As you can see from the ‘Point of view’ video — the total brightness of the LED array is EXTREME. Notice how dramatically the reflected colour of the ceiling changes, and how bright it is in comparison to the daylight in the far right side of the frame.
Putting it together
Assembling the car for final installation was an incredible challenge. Not only was it extremely complicated, with many intricate details that needed to be perfectly aligned, we were under a major time crunch due to some early delays. For a week straight, including weekends AOS Creative Director Cole Sullivan and I spent every waking hour with this car, finding every strip that had been installed, routing it to the right location and aligning it digitally to our model. In real time, it felt like watching grass grow, seeing a few lines of pixels move added every hour. Slowly but surely, we got to every corner, found every strange or mismatched alignment, and mapped each section to spill cohesively from one to the next.
Looks great! There’s only one problem left; the car can’t travel with the depth cameras attached. Believe it or not, the QX50 with all the LEDs installed was actually still drivable, and rolled itself onto the installation riser. It was nowhere near street legal, and likely wouldn’t survive more than a light mist outdoors, so it was never driven on the roads. But also, it meant that there was no way to safely mount the depth cameras onto the bottom of the car before parking the car in its final destination. They would have to be mounted, then aligned on-site. The night before the exhibition.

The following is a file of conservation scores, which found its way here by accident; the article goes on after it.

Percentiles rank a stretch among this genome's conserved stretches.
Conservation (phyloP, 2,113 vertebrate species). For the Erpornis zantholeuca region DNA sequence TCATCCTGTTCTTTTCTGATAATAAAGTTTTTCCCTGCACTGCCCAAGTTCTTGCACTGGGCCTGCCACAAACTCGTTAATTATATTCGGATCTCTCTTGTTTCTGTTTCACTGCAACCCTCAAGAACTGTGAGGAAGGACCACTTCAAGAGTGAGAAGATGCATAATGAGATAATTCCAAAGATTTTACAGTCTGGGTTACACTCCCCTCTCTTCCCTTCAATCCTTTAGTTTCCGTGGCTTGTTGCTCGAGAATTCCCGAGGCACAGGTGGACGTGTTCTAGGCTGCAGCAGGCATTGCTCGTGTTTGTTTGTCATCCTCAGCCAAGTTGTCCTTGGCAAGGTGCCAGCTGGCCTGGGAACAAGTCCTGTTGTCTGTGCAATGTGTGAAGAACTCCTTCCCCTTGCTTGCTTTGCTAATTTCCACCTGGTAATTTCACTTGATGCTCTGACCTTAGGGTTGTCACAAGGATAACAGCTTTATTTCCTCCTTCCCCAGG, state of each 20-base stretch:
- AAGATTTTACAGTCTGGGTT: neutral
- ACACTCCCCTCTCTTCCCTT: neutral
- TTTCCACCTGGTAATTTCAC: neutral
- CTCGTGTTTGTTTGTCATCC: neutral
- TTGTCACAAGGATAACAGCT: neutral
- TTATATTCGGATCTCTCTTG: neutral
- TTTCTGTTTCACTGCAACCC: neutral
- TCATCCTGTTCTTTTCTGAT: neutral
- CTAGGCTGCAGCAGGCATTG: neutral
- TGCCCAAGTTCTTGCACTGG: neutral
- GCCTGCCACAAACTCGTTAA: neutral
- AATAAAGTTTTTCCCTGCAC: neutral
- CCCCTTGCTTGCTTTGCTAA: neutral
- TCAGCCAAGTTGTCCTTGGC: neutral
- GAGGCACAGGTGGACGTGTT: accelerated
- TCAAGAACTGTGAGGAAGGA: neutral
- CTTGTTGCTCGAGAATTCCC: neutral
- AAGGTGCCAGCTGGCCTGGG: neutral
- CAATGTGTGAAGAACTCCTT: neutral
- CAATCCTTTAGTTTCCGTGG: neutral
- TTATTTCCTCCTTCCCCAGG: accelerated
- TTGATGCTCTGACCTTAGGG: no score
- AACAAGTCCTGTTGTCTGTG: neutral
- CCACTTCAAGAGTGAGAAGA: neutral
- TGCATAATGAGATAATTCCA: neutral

After parking, a plastic tent was built over the installation, shrouding it from the rainfall that was expected overnight. In case the situation wasn’t precarious enough, I now had to remove sections of the protective plastic barrier in order to accurately test and align the cameras. It was critical, because the ‘walls’ of the tent were too close to the camera, preventing me from aligning them at ‘viewer distance.’ While potentially dangerous to the hardware, I had no other choice, and would have otherwise been guessing. To operate as safely as I thought I could, I only removed one plastic section at a time, reinstalling it before tearing down the next one. Was this a pain in the ass, that made it much harder and more time consuming to actually calibrate? Yes, absolutely. But the alternative risked leaving the entire installation vulnerable to the weather for an extended period of time and I wasn’t comfortable taking that risk.
Additionally, because of the weather, potential static front the tent, and complete lack of other people around, I was not able to power on the LEDs overnight. That meant only referencing my portable monitor and the Unity-based simulator to align as best as I could. I was still able to setup the Unity scene, arrange and physically mount all of the cameras, and perform basic technical testing to make sure everything was running as expected. Knowing I couldn’t do any more until the rest of the team arrived, I headed home for some rest at 5am.